Law and the Workplace
Nicole Eichberger

Nicole Eichberger

Partner

Nicole A. Eichberger is a partner in the Labor and Employment Law Department and a member of the Class & Collective Actions and Wage and Hour Groups. Nici is an experienced trial lawyer and represents clients in all types of employment-related matters, from single-plaintiff and complex employment to large, complex class and collective actions alleging discrimination, non-compete violations, and wage and hour disputes.

Nici has significant experience assisting clients in the defense of numerous class and collective actions. She frequently counsels employers, fiduciaries, and trustees on employment, wage-and-hour and benefit issues.

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New Orleans Mayor Issues Executive Order Restricting City Departments From Inquiring Into An Applicant’s Salary History

New Orleans Mayor, Mitch Landrieu, has issued an executive order that bans questions about salary history during the application processes for City positions. The executive order is effective January 25, 2017 and is similar to measures in Philadelphia and Massachusetts. The executive order applies to all City departments and prohibits inquiries about a candidate’s salary … Continue Reading

Fifth Circuit Joins Sister Circuits in Holding That Employees May Recover Emotional Distress Damages in FLSA Retaliation Suits

On December 19, 2016, the Fifth Circuit joined the Sixth and Seventh Circuits in holding that “employees” under the FLSA may recover emotional distress damages in FLSA retaliation actions, finding that the district court erred by refusing to instruct the jury on the availability of emotional distress damages for an employee’s retaliation claim. In so … Continue Reading

Eleventh Circuit Holds the ADA Does Not Mandate Reassignment Without Competition or Preferential Treatment

In EEOC v. St. Joseph’s Hospital, the Eleventh Circuit recently held that the reasonable accommodation standard under the ADA “only requires an employer allow a disabled person to compete equally with the rest of the world for a vacant position” as a reasonable accommodation, and employers are not required to reassign a disabled employee into … Continue Reading

Fifth Circuit Instructs that, When Raised, Arbitrability is a Gateway Issue that Must Be Considered Prior to Conditional Certification in FLSA Collective Actions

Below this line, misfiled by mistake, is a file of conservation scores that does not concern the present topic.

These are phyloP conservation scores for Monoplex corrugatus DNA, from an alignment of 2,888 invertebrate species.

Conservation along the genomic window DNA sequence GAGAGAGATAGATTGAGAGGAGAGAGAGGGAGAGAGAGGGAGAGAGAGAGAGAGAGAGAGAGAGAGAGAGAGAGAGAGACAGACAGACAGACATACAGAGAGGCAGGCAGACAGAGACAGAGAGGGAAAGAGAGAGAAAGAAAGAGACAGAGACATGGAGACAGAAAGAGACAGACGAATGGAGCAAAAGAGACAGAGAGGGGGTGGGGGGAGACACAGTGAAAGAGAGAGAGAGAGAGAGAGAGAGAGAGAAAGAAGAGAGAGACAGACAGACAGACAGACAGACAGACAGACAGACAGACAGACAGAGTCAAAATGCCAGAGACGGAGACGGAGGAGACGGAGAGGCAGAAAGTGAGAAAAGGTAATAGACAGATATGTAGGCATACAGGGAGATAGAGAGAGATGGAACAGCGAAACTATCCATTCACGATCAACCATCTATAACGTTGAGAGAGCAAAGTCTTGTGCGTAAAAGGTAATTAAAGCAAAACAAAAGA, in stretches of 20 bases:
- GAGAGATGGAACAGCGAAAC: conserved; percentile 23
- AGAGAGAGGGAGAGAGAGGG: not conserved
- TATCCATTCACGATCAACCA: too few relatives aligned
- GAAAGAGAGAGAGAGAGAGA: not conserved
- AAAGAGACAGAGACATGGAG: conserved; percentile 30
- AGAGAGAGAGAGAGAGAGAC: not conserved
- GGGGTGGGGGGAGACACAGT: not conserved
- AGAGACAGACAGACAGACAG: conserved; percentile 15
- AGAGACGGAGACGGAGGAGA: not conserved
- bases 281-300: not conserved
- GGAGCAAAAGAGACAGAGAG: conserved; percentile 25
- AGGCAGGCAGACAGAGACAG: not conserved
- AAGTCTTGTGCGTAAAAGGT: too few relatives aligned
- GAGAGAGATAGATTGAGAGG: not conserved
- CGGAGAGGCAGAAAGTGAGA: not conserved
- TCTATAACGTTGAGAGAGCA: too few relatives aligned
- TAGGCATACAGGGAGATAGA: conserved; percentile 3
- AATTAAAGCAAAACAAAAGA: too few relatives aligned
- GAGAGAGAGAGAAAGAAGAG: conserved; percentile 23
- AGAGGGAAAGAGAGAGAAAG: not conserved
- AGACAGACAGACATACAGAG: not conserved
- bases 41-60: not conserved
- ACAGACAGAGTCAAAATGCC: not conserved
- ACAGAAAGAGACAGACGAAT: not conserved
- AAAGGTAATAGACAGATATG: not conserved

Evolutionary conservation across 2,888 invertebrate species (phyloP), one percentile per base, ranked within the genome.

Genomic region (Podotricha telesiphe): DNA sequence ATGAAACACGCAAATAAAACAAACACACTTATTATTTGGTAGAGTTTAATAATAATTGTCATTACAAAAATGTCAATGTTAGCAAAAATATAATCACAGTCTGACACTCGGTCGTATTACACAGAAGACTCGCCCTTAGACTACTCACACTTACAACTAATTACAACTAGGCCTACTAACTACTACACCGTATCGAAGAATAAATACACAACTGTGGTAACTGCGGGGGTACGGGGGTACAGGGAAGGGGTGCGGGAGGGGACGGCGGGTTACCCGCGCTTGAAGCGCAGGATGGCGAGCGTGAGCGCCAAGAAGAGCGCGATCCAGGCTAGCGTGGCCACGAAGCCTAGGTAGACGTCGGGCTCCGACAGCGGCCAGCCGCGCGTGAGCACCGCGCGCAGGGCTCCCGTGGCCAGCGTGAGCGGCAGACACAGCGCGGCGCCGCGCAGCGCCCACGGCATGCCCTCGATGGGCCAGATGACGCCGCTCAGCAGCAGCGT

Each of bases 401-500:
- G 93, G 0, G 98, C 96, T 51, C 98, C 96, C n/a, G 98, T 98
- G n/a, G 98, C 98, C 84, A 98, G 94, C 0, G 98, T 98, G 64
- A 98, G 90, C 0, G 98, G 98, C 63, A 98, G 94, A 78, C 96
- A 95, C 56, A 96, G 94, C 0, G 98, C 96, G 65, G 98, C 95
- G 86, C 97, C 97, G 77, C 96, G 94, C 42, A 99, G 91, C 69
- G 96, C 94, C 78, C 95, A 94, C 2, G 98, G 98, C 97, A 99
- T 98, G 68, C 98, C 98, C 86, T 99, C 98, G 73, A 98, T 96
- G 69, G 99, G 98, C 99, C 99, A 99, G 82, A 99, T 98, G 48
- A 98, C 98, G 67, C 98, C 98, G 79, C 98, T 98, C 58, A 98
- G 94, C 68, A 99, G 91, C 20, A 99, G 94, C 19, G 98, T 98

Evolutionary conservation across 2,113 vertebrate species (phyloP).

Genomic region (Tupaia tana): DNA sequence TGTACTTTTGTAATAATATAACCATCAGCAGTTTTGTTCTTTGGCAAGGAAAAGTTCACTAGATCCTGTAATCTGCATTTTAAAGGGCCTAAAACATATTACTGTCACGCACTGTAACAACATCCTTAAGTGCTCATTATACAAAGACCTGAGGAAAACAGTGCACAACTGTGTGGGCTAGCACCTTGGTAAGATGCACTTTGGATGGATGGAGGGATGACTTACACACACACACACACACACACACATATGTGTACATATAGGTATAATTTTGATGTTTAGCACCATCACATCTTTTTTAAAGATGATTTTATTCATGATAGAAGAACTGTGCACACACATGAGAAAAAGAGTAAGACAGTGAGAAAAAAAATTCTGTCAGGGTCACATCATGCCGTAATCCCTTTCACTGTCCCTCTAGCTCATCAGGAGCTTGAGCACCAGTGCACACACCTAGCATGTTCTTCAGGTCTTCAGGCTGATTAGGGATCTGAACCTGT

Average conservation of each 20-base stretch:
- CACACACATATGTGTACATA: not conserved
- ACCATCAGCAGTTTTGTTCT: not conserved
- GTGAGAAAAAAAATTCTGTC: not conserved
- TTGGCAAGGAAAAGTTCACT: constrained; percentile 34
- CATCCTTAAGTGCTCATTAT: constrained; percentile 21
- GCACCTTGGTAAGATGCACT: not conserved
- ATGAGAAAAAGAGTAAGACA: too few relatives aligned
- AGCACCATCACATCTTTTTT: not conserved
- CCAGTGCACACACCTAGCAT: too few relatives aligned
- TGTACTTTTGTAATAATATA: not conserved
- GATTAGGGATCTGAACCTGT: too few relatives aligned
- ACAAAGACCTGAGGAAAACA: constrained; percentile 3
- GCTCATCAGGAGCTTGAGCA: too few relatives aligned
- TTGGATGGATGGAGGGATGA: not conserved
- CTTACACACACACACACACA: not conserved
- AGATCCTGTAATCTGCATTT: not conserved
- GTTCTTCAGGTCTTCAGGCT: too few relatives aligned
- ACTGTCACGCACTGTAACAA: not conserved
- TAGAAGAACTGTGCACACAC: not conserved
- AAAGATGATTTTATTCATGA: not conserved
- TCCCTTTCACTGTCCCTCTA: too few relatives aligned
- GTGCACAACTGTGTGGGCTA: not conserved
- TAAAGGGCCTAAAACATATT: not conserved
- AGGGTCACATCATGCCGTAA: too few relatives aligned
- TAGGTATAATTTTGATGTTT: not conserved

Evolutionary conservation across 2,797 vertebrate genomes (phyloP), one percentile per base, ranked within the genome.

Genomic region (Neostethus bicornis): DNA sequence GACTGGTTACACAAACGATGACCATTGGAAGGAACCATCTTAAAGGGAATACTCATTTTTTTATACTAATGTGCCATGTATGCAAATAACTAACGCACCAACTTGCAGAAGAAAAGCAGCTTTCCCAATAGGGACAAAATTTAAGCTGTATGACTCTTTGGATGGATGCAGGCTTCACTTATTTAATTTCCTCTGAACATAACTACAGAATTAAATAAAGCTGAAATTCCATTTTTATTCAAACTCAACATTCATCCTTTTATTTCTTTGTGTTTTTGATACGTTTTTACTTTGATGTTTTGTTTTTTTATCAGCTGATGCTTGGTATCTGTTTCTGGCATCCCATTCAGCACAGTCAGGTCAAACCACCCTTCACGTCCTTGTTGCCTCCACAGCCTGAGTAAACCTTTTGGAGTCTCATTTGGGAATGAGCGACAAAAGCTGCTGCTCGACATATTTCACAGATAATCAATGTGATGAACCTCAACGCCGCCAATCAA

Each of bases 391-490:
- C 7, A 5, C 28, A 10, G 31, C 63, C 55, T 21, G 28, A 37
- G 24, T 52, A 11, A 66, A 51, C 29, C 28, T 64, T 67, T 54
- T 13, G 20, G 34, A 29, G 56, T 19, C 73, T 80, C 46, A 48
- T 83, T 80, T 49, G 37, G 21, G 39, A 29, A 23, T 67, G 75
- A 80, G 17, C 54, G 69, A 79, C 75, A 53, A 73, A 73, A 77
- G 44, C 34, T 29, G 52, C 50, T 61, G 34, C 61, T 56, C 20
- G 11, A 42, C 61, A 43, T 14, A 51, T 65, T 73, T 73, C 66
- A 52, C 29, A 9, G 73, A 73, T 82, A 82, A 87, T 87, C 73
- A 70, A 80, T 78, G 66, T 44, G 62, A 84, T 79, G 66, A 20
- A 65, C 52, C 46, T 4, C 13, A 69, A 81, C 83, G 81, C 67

On October 4, 2016, the Fifth Circuit in Reyna v. International Bank of Commerce instructed district courts that when the issue of arbitrability is raised in a prompt motion to compel, it should be decided at the outset of the litigation—even prior to deciding conditional certification in FLSA collective actions. Reyna builds upon the Fifth … Continue Reading

Fifth Circuit Decision Reinforces The Importance of Clearly Communicating Anti-Harassment Policies

A well-drafted anti-sexual harassment policy and complaint procedure can provide useful defenses for employers defending against claims of sexual harassment. However, a recent decision from the Fifth Circuit should remind employers that simply drafting that policy is only half the battle – they must also ensure that employees actually know that the policy exists. Kandice Pullen (“Pullen”) worked at … Continue Reading

Louisiana Legislature Passes “Ban the Box” for State Employers

Louisiana is anticipated to become the latest state to enact state-wide protections for applicants with criminal backgrounds under the well-known “ban the box” movement. The bill, HB 266, recently passed both houses of the Louisiana Legislature and is currently awaiting approval from Governor John Bel Edwards, who is expected to sign the bill into law. … Continue Reading

Fifth Circuit Refuses Application of Bright-Line Test in FLSA Seaman Exemption Dispute

On November 13, 2014, the Fifth Circuit handed down its opinion in Coffin v. Blessey Marine Services, Inc., No. 13-20144, 2014 WL 5904734 (5th Cir. Nov. 13, 2014).  The opinion addressed several key factors related to the FLSA’s seaman exemption: Finding that unloading and loading of vessels is not strictly “nonseaman” work; Limiting its prior … Continue Reading

Applicants & Employees Can Refuse to Disclose Expunged Criminal Records Under New Louisiana Law

A new Louisiana law that took effect on August 1 serves to prevent employers from inquiring into an applicant’s or employee’s expunged criminal records.  The law does provide for certain exceptions such as where the position requires supervisory or disciplinary authority over children.  Employers who violate the law are subject to contempt proceedings. As a … Continue Reading

Louisiana Has Joined 16 Other States and Prohibits Employers from Accessing Employee Online Accounts

On August 1, 2014, Louisiana’s “Personal Online Account Protection Act,” codified as La. Rev. Stat. §§ 28:1951-1955, went into effect.  Louisiana has joined sixteen other states that have enacted laws prohibiting or restricting employers from accessing employees’ personal online accounts – including social media (Twitter, Facebook or similar sites), email accounts, or any other online … Continue Reading
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